Its for this I sometimes feel that there is some merit in the totalitarian form of government where things happen once it is decided upon. Whereas we have a mockery of democracy. I once asked a Chinese how they dealt with the mutli culture issue which must be there, the country being larger than India. He explained that once there was an emperor Qin (from which the word Chin has come). He decided that there would be one written and spoken language and simply wiped out all opposition. While it is debatable whether he was great or a monster in view of the age old argument of end justifying the means, it is better than what we have here, where I cannot understand what my next door neighbor is saying!!!

REPLY

Rajendra M Ganatra

In Reply to Somdutto Bose 2 years ago

While I applaud the incisive comments from a legal luminary like you, I am distressed at the abysmal and yet deteriorating state of affairs. Luckily solutions are available and if not implemented, the country will soon face not only economic, but also administrative crisis. It is time the government took governance seriously.

Rameshwar Singh

2 years ago

Congratulations for a very detailed analysis by Shri Rajendra Ganatra. However what I feel that at the outset why the loans are given where the proper feasibility is not done and what is the security obtained from the promoter. The promoter and sanctioning authority should be held responsible for the wrong projects. The rules should be so stringent that one has to think twice before doing anything wrong for misusing the public money.
The mention of UK bankruptcy act needs to be taken seriously and Govt of India under the leadership of Shri Narendra Modi should bring some changes to protect the public money from being misused.

us poojary

2 years ago

Well thought out article.My observation is that the latest guidelines by RBI may be to dissuade Banks from outright sale of non performing assets to ARCs as has been observed recently.
Your suggestions are apt for amending certain clauses in the SARFAESI act so that the defaulters do not take for granted the loop holes in the law to their advantage. Strict instructions should be given to the DRTs not to grant stay beyond a point and to deliver quick judgements. Otherwise there are cases in DRTs languishing for more than a decade. To accomplish this suitable measures such as increasing thfe presiding officers in good numbers in DRTS and adding more DRTs should be the immediate agenda for the Central Govt.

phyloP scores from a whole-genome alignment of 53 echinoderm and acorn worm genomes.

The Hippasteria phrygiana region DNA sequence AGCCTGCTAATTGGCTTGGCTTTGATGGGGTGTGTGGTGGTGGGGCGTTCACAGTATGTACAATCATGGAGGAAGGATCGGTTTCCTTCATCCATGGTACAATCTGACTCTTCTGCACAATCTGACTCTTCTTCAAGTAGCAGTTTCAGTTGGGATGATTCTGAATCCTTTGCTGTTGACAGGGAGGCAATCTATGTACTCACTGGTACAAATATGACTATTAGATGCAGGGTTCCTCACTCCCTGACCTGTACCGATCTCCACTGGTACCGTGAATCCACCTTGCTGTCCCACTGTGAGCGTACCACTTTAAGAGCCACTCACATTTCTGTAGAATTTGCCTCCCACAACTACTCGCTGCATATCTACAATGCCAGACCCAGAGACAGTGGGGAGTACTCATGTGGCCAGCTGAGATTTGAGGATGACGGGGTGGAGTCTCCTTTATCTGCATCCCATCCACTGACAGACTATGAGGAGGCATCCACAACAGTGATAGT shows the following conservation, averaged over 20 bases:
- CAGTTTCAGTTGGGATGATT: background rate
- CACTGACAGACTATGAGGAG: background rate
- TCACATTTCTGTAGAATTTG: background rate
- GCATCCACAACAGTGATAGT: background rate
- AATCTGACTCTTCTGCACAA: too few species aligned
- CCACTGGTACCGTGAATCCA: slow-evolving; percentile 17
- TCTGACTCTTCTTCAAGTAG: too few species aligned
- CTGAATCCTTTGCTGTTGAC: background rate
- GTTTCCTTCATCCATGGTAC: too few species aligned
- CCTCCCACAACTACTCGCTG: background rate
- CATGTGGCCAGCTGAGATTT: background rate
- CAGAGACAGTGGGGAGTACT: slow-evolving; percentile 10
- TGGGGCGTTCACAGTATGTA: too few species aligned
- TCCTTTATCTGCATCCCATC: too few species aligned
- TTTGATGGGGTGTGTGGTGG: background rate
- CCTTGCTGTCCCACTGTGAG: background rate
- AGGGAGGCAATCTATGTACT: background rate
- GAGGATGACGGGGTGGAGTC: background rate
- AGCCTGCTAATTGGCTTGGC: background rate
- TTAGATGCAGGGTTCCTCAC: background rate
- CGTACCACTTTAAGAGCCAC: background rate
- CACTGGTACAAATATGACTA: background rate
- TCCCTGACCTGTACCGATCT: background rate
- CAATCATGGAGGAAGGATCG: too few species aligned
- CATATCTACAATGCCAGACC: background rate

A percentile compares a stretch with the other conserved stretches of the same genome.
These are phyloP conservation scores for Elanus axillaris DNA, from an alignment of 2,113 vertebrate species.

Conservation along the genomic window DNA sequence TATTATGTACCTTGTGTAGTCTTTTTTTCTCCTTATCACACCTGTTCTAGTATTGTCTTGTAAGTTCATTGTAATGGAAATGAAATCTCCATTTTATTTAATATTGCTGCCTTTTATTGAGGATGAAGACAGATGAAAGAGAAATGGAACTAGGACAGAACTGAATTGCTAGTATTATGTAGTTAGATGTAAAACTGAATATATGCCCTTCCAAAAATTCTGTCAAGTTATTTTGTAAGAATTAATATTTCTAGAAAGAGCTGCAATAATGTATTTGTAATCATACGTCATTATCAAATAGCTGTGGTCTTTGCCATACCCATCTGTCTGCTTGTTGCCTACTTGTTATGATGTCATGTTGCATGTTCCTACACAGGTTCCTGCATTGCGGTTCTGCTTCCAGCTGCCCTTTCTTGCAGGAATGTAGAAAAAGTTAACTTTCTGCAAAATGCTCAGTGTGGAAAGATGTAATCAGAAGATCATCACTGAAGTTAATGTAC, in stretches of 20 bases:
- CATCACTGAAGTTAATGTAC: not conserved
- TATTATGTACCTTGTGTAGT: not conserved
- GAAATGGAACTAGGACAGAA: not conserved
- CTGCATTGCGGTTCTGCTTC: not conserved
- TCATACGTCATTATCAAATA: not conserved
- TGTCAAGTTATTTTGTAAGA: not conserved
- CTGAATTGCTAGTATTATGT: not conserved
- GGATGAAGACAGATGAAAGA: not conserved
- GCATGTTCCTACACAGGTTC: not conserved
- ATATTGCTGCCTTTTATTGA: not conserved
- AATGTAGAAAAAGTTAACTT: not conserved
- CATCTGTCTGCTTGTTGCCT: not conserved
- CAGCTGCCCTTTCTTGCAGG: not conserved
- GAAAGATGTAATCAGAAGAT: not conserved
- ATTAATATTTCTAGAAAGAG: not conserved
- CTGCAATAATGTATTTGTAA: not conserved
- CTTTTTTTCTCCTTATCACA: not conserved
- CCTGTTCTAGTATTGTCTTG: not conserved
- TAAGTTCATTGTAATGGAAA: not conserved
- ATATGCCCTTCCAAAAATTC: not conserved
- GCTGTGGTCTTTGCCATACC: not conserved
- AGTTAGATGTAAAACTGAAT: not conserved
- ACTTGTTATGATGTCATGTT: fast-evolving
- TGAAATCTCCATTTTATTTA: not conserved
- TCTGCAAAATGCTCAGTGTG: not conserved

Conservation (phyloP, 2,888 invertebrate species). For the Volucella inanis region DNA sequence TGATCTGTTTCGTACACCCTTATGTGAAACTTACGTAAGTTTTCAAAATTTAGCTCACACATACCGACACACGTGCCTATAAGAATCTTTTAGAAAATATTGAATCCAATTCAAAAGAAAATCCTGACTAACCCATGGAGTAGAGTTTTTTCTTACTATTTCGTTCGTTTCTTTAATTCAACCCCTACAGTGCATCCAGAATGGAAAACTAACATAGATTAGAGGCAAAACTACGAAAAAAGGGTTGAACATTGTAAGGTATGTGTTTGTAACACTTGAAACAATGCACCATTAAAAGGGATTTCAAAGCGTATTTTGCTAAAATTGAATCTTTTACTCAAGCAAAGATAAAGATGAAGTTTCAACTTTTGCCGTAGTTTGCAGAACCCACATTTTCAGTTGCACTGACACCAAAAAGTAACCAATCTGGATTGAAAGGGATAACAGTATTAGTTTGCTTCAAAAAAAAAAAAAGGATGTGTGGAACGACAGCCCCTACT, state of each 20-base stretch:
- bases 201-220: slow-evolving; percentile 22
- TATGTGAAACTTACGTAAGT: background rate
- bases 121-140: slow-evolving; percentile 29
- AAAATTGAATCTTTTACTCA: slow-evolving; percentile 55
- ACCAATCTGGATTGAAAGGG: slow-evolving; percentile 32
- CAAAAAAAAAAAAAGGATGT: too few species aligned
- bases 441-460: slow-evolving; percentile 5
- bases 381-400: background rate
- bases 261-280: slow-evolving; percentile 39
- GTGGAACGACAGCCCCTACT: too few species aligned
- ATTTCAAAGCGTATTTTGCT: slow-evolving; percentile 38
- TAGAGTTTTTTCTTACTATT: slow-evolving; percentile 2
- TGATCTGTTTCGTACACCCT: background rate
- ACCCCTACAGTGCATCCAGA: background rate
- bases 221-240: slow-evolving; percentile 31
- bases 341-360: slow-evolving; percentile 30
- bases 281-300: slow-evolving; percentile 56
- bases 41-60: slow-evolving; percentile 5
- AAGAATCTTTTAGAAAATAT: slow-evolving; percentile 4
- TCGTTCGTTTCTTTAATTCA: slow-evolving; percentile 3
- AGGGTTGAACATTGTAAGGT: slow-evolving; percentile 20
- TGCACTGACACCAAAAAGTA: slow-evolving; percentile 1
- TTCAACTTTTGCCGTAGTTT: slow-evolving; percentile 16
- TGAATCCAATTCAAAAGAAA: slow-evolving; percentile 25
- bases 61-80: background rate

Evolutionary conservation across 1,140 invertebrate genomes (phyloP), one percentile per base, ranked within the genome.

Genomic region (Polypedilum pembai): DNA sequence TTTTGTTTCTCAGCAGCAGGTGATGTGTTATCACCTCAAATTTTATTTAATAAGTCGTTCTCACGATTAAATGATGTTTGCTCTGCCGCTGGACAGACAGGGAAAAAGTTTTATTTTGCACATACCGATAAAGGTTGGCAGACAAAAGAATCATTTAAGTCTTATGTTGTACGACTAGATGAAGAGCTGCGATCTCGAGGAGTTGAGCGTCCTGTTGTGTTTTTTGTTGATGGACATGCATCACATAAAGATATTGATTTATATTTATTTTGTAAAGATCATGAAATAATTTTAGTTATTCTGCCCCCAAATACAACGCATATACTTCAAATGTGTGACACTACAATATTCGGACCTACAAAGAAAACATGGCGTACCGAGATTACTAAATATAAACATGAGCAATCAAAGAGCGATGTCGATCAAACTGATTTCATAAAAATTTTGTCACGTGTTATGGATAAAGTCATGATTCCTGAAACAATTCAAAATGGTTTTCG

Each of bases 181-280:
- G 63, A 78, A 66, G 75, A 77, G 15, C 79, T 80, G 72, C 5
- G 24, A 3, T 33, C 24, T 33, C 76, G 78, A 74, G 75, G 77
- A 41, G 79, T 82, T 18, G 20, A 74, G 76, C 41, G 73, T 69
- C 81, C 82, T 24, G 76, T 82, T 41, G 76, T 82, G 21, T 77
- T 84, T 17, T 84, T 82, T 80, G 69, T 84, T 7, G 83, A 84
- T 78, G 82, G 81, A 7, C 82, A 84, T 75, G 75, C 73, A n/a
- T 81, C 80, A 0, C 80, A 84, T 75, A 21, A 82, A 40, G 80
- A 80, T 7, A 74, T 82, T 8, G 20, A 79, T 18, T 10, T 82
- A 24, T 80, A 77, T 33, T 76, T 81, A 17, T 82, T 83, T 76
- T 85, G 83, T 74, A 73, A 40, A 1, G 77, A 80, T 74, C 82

Once again congrats for a nice article.Please keep it up.

REPLY

Rajendra M Ganatra

In Reply to us poojary 2 years ago

I agree. Number of DRTs has to be thrice the current number. No. of DRATs has to grow manifold. The government can always create a new stream of quality POs through UPSC. There are feasible solutions whose execution will happen only when the government becomes serious about governance.

Rajendra M Ganatra

In Reply to us poojary 2 years ago

I agree. Number of DRTs has to be thrice the current number. No. of DRATs has to grow manifold. The government can always create a new stream of quality POs through UPSC. There are feasible solutions whose execution will happen only when the government becomes serious about governance.

Ramesh Kubde

2 years ago

This is a well researched article, which gives insight into ARC's business. The banks are yet to realize full impact of RBI's new guidelines. Sooner the banks realize this, there would be a meeting point for banks and ARCs. The importance of expediting legal process is well known to everybody and it is expected that the new Govt. will take immediate steps to strengthen the legal system.

REPLY

Rajendra M Ganatra

In Reply to Ramesh Kubde 2 years ago

Yes the government has to take very urgent steps to impart efficiency in the legal system. It is already very late, and soon it will be too late, otherwise.

G Sampath Kumar

2 years ago

A brilliant article by the author elucidating an insight into the ARCs business after the implementation of 15:85 structure. The article exemplifies the capital protection enjoyed by ARCs, how the legal process has to rationalize and throws up the challenges ahead for a lucrative ARC business. Congratulations to the author.

Yerram Raju Behara

2 years ago

We do not have a Bankruptcy Law. The existing laws are either inefficient or hostile to recovery processes. The legal reforms presently under progress hopefully would adequately address this issue. Second, we have an archaic BIFR (Bureau of Industrial Funeral Rights, as I prefer to call) and we have DRTs not so well equipped to handle cases that knock their doors either speedily or efficiently. This DRT structure also needs to be looked into for adequate support systems and number of judges to handle the cases with speed.
ARCs is an extended arm. These ARCs as author suggests should be allowed the leeway to function on viable and efficient lines but with accountability to deliver results. From one window of NPA shifting to another window does not render the economy any good.

REPLY

Rajendra M Ganatra

In Reply to Yerram Raju Behara 2 years ago

I entirely agree. It is indeed a bad idea to shift NPA from one window to another without fixing the malady of PSU bank mismanagement. In my previous articles in Moneylife, I had mentioned that overseas, ARCs/AMCs were set up as special purpose vehicles to fix systemic meltdown. Only in India the ARCs are set up as perpetual entities.